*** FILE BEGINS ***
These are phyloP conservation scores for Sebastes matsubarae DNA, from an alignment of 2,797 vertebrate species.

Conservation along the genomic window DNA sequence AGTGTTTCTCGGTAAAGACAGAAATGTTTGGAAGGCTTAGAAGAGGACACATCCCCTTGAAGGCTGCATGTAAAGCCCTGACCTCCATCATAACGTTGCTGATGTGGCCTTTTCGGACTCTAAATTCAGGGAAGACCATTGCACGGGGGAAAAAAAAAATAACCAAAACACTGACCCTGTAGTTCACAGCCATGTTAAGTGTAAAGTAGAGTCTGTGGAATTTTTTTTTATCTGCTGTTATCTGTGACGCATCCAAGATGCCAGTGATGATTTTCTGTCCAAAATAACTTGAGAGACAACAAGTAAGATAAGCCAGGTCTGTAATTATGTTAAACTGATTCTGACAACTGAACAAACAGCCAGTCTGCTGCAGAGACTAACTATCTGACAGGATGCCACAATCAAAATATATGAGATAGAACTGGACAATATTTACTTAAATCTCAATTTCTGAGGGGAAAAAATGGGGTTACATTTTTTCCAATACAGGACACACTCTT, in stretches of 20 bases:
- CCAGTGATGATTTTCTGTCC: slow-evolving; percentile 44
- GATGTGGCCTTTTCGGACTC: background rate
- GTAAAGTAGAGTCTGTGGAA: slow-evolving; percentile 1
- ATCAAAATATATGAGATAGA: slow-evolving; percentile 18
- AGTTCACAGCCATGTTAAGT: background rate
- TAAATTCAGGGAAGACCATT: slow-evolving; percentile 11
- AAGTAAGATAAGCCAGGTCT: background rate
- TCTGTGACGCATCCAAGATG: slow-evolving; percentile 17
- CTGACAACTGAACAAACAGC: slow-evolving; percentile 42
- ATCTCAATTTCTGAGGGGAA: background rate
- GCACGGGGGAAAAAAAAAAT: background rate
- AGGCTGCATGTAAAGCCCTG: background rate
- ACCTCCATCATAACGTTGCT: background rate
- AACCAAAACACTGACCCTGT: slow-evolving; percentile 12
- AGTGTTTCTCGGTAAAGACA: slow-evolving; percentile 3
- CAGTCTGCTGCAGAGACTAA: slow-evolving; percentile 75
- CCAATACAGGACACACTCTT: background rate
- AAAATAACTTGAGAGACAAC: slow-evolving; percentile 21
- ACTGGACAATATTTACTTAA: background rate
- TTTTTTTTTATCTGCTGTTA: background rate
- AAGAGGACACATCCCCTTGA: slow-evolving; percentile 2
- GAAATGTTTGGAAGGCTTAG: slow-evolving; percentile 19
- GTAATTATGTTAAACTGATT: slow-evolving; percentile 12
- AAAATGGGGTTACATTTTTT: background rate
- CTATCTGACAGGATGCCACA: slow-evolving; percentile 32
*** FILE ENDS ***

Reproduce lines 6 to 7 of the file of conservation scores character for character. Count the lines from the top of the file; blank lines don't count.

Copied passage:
- ATCAAAATATATGAGATAGA: slow-evolving; percentile 18
- AGTTCACAGCCATGTTAAGT: background rate